CELEBRATING A CENTURY OF EXCELLENCE
Cornell University was founded in 1865 as the NYS land grant university with the adoption of the Morrill Land Grant Act signed by President Lincoln.
Cornell Cooperative Extension in NYS has origins that date back to 1911 with the formation of the first county Farm Bureau in the US. This Farm Bureau was organized in Broome County by the Binghamton Chamber of Commerce, the Delaware and Lackawanna Railroad, and the office of Farm Management of the Bureau of Plant Industry of the United States Department of Agriculture (USDA). By the end of that year, 20 extension sponsoring groups had been started. The first Farm Extension Agent was John Barron.
Delaware County has offered residents useful information and free or low-cost educational programs since 1913. This is part of CCE’s unique mission to connect local communities with the most reliable and up-to-date research being done at Cornell and other land grant universities across the nation.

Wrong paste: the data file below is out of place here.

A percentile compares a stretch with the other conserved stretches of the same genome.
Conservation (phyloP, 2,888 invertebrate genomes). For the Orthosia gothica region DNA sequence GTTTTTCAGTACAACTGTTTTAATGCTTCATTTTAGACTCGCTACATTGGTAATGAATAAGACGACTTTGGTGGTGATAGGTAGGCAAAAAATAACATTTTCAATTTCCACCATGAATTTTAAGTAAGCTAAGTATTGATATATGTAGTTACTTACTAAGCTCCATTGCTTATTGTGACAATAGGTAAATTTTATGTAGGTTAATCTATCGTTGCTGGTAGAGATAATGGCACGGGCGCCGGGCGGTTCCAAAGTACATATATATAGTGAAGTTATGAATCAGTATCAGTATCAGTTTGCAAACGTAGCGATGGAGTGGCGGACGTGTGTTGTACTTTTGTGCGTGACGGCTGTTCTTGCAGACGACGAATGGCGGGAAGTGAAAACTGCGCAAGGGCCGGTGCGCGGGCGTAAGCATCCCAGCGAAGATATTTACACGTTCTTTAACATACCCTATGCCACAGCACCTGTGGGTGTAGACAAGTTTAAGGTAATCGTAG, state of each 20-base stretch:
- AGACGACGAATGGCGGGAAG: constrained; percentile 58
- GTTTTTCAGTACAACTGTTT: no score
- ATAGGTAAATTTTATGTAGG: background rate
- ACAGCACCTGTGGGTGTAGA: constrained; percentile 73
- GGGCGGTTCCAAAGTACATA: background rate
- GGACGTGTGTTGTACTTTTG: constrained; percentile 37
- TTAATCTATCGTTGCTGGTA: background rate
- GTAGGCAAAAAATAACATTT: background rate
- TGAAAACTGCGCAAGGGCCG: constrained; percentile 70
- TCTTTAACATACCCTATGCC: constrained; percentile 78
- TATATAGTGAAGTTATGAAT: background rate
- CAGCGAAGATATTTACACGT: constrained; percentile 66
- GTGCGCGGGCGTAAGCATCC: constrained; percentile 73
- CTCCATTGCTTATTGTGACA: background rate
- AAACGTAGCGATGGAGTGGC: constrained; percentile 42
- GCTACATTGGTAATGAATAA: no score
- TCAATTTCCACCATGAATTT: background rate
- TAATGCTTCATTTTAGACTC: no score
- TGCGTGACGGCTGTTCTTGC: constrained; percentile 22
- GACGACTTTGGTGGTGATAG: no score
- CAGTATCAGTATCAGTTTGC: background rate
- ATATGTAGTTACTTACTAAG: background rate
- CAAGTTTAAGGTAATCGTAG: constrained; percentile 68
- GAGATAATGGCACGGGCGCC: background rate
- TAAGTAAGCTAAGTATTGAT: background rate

Cornell Cooperative Extension itself dates back to 1914, when the federal government established a network of Cooperative Extension programs throughout the country to help connect the research conducted at land grant universities with each state’s farmers. Although the mission of Cornell Cooperative Extension (CCE) remains the same as was in 1914—to apply university knowledge and resources to address community need—the needs of New York’s communities have changed. Cornell Cooperative Extension’s 55 county associations and its New York City offices each connect university research to the diverse needs of their local communities.